Acidifying agents - Gastrointestinal acidifying agents (guanethidine,reserpine, glutamic acid HCl,ascorbic acid, fruit juices, etc.) lower absorption of amphetamines.
Urinary acidifying agents -(ammonium chloride, sodium acid phosphate, etc.) Increase the concentration of the ionized species of the amphetamine.
Primary excretion - Both Groups of agents lower blood levels and efficacy of amphetamines.
Adrenergic blockers - Adrenergic blockers are inhibited by amphetamines.
Alkalinizing agents -Gastrointestinal alkalinizing agents (sodium bicarbonate, etc.)increase absorption of amphetamines. Urinary alkalinizing agents (acetazolamide, some thiazides) increase the concentration of the non-ionized species of the amphetamine molecule, thereby decreasing urinary excretion. Both groups of agents increase blood levels and therefore potentate the actions of amphetamines.
Antidepressants, tricyclic - Adipans may enhance the activity of tricyclic or sympathomimetic agents; d-amphetamine with desipramine or protriptyline and possibly other tricyclics cause striking and sustained increases in the concentration of d-amphetamine in the brain; cardiovascular effects can be potentiated.
MAO inhibitors - MAO antidepressants, as well as a metabolite of furazolidone, slow amphetamine metabolism. This slowing potentiates amphetamines, increasing their effect on the release of norepinephrine and other monoamines from adrenergic nerve endings, this can cause headaches and other signs of hypertensive crisis. A variety of neurological toxic effects and malignant hyperpyrexia can occur, sometimes with fatal results.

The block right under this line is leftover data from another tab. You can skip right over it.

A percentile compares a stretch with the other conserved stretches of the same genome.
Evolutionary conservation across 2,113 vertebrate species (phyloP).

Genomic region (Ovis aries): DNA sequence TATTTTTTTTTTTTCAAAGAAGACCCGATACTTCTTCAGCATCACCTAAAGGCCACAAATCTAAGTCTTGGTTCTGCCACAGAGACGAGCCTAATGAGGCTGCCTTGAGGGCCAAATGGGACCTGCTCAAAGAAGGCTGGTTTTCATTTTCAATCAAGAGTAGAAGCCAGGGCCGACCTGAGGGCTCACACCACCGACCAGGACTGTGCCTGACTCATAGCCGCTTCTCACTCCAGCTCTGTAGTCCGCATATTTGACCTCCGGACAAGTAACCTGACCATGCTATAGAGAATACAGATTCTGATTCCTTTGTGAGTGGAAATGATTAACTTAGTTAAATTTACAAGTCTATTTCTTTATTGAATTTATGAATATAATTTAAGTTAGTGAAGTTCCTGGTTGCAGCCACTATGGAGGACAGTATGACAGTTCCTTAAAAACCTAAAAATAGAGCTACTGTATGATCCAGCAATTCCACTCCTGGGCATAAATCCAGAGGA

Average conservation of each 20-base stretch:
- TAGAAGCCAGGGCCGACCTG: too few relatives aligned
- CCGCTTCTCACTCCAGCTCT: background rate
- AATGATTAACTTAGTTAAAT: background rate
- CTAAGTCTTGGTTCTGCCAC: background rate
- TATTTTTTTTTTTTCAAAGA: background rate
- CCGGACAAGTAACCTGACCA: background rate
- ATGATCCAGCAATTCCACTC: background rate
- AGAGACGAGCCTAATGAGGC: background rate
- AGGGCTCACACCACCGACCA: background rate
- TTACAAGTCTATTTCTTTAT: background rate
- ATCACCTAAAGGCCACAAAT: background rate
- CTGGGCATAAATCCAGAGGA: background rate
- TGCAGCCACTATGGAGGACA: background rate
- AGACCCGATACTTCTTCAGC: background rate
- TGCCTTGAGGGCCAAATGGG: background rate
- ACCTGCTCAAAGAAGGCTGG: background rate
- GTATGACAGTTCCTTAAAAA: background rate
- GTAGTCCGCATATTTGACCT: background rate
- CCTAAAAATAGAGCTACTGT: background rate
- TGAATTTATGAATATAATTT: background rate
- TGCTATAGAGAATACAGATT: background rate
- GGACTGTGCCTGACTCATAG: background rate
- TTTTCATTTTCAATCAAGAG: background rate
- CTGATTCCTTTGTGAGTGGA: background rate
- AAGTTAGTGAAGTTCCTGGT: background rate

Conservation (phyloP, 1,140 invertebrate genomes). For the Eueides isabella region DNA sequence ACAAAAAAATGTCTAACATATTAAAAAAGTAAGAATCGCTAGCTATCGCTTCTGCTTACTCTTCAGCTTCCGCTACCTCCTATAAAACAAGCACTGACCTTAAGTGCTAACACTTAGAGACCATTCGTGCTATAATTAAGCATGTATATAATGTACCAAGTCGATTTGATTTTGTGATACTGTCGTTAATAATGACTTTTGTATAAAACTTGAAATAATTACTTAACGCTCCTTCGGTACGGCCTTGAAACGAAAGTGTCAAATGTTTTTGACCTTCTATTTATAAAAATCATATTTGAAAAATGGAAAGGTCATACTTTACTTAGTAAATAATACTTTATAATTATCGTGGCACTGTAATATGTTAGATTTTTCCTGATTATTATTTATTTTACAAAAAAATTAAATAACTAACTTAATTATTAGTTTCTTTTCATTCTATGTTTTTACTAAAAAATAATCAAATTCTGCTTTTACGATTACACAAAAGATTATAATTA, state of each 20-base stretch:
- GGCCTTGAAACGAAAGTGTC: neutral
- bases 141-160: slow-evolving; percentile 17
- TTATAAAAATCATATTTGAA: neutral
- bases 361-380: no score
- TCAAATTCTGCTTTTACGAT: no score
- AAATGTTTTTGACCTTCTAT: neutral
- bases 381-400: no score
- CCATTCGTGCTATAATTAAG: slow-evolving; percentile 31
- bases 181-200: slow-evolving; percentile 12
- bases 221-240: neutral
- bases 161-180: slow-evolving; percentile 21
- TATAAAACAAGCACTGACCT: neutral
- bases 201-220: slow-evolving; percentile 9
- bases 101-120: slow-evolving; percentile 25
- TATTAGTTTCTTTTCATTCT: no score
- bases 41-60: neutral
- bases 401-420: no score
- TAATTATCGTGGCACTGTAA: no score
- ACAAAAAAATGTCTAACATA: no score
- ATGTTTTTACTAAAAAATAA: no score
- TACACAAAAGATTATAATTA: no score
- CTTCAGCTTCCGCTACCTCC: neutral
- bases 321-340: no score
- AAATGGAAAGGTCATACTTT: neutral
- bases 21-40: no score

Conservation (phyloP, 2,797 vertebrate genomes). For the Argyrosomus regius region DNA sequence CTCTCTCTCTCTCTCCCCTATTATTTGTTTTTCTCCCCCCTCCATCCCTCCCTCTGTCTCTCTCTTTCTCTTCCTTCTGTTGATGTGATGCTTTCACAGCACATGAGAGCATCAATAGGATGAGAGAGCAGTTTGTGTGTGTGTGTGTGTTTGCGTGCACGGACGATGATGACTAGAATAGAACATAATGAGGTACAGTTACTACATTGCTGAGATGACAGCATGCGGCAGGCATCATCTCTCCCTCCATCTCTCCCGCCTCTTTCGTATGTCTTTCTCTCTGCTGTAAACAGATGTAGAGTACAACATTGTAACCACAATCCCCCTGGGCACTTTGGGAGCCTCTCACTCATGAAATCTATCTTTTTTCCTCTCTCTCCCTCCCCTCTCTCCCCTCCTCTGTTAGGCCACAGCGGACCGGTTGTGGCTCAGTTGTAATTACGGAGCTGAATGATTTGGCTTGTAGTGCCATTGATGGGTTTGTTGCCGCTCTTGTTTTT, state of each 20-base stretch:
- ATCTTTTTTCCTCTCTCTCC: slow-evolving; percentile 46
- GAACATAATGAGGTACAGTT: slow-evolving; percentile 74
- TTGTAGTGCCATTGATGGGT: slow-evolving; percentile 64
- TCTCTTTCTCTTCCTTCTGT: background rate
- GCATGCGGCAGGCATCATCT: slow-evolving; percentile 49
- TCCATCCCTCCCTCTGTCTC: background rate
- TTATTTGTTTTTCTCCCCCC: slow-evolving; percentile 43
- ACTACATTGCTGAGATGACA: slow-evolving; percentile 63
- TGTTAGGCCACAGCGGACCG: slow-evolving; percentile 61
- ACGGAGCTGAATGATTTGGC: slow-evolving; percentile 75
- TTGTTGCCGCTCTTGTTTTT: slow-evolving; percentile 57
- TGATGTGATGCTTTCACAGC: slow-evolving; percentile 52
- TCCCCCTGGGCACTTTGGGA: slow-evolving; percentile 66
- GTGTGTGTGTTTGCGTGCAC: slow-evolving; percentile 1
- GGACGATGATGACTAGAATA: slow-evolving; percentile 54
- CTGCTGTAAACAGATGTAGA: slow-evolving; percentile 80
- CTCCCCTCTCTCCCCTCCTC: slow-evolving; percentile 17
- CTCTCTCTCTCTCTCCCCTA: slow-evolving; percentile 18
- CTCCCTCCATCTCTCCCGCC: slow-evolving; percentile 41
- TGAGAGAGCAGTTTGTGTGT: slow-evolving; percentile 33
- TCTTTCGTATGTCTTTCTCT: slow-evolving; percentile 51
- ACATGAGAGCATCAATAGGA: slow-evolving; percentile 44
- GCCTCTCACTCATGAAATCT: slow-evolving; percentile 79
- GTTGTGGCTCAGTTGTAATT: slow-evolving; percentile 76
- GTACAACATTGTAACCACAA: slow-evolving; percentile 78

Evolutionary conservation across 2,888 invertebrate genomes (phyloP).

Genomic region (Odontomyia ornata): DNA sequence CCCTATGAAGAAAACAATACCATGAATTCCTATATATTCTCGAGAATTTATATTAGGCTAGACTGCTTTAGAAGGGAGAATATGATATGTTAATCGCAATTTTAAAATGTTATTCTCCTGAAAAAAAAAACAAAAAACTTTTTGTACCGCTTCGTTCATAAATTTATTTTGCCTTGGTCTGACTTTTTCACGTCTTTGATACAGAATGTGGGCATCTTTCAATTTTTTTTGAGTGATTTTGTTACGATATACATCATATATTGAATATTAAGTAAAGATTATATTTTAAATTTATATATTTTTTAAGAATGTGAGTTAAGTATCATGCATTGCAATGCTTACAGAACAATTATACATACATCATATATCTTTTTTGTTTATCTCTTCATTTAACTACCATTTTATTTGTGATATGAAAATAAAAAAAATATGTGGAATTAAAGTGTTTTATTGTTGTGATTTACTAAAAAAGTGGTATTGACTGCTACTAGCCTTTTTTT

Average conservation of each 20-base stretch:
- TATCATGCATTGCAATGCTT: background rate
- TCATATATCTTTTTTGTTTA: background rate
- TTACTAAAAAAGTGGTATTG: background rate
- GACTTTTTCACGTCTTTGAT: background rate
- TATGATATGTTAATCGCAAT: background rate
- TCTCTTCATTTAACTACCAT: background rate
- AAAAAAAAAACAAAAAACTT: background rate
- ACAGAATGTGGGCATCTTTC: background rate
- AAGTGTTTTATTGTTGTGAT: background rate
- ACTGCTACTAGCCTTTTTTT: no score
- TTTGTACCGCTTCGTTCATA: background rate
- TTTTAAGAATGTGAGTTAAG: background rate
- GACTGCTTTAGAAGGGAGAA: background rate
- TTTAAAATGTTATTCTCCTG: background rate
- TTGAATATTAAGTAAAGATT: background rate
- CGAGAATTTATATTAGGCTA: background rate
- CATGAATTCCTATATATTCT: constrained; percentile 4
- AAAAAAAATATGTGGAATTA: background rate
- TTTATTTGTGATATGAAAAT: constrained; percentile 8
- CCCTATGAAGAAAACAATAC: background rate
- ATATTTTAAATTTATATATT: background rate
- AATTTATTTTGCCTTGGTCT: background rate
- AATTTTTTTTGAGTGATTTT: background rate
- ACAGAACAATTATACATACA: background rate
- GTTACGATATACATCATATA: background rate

Antihistamines - Adipans may counteract the sedative effect of antihistamines.
Antihypertensives - Adipans may antagonize the hypotensive effects of antihypertensives.
Chlorpromazine - Chlorpromazine blocks dopamine and norepinephrine receptors, thus inhibiting the central stimulant effects of amphetamines, and can be used to treat amphetamine poisoning.
Ethosuximide - Adipans may delay intestinal absorption of ethosuximide.
Haloperidol - Haloperidol blocks dopamine receptors, thus inhibiting the central stimulant effects of amphetamines.
Lithium carbonate - The anorectic and stimulatory effects of amphetamines may be inhibited by lithium carbonate.
Meperidine - Adipans pone the analgesic effect of meperidine.
Methenamine therapy - Urinary excretion of amphetamines is increased, and efficacy is reduced, by acidifying agents used in methenamine therapy.
Norepinephrine - Adipans enhance the adrenergic effect of norepinephrine.
Phenobarbital - Adipans may delay intestinal absorption of phenobarbital; co-administration of phenobarbital may produce a synergistic anticonvulsant action.
Phenytoin - Adipans may delay intestinal absorption of phenytoin; co-administration of phenytoin may produce a synergistic anticonvulsant action.
Propoxyphene - In cases of propoxyphene overdose, amphetamine CNS stimulation is potentiated and fatal convulsions can occur.
Veratrum alkaloids - Adipans inhibit the hypotensive effect of veratrum alkaloids.
Drug/Laboratory Test Interactions
Adipans can cause a significant elevation in plasma corticosteroid levels. This increase is greatest in the evening.
Adipans may interfere with urinary steroid determinations.